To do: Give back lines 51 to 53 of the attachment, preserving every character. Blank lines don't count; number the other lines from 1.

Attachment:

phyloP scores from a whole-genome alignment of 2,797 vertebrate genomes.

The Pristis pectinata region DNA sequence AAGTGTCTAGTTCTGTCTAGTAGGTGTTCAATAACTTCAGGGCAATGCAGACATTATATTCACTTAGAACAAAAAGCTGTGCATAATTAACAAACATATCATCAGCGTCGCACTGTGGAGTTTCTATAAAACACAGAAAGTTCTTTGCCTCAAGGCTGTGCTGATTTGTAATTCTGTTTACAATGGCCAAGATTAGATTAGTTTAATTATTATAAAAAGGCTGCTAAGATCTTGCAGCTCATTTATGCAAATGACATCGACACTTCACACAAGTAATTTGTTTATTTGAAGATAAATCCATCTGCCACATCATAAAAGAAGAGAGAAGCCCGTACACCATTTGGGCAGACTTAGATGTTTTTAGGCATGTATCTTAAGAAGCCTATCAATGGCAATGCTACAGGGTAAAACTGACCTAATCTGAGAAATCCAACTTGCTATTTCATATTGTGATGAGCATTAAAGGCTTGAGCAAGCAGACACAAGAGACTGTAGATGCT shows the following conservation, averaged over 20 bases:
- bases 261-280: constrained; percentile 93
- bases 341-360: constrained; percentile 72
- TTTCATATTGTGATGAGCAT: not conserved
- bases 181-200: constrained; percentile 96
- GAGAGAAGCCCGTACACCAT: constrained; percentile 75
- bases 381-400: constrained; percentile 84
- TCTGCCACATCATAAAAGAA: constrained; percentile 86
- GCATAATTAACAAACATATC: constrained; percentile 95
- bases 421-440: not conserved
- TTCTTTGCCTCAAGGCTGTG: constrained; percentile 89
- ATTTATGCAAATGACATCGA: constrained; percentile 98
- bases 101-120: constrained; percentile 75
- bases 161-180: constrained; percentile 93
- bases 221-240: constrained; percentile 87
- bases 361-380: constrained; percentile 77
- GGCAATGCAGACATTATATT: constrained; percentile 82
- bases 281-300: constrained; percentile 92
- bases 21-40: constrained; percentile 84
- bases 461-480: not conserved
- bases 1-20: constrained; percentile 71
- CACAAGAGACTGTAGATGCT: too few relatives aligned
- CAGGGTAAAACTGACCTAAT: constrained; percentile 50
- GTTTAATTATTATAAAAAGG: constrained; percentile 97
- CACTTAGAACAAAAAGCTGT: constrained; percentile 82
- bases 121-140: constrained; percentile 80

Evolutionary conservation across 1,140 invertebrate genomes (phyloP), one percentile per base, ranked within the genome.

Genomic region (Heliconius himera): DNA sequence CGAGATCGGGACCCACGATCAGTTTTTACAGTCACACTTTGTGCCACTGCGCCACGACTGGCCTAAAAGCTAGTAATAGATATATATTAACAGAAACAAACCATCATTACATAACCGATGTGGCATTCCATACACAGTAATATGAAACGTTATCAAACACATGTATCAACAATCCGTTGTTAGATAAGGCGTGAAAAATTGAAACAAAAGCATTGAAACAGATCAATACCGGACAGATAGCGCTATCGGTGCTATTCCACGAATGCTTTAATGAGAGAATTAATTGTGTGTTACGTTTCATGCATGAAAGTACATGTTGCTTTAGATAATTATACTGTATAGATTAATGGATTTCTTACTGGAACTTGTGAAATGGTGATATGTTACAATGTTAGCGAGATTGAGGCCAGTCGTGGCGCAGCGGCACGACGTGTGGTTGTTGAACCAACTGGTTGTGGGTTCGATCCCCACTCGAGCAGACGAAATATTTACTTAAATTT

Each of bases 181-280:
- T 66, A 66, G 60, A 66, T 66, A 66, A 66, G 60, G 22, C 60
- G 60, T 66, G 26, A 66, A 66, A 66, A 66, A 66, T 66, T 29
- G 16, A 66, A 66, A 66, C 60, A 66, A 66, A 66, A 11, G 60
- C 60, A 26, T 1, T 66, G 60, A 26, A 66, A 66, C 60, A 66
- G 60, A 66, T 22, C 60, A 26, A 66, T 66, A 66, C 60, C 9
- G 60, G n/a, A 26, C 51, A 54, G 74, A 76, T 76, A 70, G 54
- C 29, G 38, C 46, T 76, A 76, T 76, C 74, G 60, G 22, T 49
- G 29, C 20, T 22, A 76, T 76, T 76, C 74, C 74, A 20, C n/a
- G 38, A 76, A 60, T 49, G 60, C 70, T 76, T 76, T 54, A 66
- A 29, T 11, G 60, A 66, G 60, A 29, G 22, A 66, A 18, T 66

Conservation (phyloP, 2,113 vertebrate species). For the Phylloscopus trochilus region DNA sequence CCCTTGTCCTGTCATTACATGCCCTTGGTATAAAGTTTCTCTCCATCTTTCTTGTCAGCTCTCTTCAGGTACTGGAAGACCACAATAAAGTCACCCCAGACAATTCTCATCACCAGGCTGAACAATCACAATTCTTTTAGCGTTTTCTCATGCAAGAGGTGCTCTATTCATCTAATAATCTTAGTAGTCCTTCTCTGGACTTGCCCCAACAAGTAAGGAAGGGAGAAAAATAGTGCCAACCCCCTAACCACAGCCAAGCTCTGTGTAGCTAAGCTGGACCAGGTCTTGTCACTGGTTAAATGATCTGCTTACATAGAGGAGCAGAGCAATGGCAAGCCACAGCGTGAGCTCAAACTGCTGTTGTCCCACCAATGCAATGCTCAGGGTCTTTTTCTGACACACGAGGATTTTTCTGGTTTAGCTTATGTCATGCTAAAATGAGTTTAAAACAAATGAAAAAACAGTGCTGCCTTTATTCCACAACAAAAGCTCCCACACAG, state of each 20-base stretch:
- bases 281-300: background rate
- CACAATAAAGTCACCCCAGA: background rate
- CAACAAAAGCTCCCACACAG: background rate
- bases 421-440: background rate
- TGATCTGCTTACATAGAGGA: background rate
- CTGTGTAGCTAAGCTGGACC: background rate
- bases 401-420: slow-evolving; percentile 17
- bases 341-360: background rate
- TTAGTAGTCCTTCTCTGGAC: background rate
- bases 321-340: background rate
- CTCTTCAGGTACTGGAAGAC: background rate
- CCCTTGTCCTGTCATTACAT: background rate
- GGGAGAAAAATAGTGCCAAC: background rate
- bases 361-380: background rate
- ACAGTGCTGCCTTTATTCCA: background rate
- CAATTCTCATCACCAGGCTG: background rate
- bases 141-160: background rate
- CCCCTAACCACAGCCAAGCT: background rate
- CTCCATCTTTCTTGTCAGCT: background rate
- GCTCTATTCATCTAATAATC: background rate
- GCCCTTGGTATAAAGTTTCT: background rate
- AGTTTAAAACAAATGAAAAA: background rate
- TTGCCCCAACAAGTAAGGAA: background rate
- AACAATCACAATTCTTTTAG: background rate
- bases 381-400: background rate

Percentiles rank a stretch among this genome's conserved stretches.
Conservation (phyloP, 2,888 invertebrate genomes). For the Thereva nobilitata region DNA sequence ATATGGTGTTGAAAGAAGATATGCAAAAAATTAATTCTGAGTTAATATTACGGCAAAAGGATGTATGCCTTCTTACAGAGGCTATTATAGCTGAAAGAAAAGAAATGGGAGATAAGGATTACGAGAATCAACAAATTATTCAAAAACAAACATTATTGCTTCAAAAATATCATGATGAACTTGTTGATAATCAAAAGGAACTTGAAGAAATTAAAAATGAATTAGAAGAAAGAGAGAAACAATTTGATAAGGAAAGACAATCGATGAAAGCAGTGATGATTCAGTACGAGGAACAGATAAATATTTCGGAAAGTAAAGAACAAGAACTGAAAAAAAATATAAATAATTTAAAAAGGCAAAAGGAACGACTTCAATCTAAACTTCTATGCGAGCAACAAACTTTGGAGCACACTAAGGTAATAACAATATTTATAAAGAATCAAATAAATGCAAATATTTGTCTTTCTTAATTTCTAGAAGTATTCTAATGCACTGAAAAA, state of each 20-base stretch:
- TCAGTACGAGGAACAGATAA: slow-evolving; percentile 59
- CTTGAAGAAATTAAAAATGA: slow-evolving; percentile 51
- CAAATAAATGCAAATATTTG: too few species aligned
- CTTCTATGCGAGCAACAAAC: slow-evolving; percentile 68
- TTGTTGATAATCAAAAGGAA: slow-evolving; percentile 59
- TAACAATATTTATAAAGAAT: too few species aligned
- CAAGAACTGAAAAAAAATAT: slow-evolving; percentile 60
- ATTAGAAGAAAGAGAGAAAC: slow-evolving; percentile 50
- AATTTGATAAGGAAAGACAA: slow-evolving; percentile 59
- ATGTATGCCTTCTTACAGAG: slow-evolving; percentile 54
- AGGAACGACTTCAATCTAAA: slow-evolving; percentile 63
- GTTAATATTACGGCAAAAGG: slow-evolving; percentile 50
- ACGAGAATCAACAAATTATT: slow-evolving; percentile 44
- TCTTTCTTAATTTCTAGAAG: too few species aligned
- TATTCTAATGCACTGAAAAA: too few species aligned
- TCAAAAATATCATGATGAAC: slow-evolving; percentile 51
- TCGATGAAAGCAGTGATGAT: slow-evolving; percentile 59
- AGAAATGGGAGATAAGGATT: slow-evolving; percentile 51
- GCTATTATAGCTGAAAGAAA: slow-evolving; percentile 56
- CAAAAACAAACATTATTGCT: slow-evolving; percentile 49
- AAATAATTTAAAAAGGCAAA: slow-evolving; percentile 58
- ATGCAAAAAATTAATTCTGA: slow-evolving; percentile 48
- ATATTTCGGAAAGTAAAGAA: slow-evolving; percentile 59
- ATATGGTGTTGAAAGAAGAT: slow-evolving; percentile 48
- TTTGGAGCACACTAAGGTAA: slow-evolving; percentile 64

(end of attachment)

- bases 321-340: background rate
- CTCTTCAGGTACTGGAAGAC: background rate
- CCCTTGTCCTGTCATTACAT: background rate